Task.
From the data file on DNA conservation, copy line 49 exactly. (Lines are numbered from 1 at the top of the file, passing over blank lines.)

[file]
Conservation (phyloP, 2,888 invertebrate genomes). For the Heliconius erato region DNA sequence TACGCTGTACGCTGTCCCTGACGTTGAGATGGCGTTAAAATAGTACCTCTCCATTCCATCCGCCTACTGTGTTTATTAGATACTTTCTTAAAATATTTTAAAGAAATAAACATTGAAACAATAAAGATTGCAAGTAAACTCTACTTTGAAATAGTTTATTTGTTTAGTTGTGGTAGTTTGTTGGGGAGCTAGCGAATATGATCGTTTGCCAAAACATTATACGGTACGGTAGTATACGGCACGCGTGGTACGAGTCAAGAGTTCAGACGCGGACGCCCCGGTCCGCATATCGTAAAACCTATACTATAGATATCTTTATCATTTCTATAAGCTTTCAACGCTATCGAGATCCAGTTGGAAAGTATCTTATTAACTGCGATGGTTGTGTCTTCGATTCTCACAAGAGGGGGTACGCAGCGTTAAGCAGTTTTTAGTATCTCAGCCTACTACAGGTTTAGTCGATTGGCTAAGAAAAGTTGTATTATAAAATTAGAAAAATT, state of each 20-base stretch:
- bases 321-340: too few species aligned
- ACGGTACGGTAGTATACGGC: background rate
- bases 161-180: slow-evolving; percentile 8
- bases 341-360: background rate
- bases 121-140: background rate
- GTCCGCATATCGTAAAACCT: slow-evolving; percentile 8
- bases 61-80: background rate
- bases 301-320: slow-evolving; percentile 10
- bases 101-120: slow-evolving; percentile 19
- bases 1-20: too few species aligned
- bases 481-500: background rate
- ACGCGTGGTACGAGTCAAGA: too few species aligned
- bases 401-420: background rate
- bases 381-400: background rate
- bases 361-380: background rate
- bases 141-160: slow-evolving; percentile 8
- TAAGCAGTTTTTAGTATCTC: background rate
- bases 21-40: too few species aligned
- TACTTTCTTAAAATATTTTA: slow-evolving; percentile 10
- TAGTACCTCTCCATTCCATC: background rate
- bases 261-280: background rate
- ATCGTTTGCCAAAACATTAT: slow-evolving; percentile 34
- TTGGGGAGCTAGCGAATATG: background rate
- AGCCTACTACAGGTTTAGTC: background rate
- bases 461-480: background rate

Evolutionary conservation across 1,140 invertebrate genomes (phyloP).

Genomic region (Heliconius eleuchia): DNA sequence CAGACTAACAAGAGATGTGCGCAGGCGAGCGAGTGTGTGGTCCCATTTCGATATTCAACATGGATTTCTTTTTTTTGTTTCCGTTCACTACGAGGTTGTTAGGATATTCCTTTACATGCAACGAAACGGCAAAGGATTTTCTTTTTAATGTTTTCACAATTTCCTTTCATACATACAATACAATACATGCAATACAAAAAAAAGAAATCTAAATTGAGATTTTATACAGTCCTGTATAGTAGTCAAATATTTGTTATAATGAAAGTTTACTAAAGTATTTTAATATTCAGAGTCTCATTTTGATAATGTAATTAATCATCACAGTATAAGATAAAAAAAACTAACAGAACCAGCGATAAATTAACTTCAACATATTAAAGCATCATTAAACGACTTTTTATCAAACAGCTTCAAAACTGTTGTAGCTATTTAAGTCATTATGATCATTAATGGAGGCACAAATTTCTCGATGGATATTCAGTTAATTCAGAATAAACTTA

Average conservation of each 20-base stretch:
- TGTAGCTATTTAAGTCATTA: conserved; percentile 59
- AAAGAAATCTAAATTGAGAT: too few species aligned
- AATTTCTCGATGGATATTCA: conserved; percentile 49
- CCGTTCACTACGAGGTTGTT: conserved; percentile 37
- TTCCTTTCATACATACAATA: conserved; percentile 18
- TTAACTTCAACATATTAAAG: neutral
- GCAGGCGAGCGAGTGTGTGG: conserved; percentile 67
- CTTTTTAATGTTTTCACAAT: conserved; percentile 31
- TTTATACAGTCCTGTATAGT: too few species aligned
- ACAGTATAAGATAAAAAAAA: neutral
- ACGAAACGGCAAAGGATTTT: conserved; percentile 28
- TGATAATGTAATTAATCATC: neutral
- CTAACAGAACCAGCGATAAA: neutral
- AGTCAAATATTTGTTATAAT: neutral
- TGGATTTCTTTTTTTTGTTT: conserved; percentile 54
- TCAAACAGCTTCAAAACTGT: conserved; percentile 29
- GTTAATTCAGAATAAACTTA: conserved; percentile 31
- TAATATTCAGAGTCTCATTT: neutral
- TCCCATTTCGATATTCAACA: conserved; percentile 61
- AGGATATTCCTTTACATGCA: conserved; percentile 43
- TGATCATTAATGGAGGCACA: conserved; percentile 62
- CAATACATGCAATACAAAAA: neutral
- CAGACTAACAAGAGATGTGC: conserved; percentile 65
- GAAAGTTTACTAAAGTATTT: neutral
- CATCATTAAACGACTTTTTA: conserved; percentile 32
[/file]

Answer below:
- AGGATATTCCTTTACATGCA: conserved; percentile 43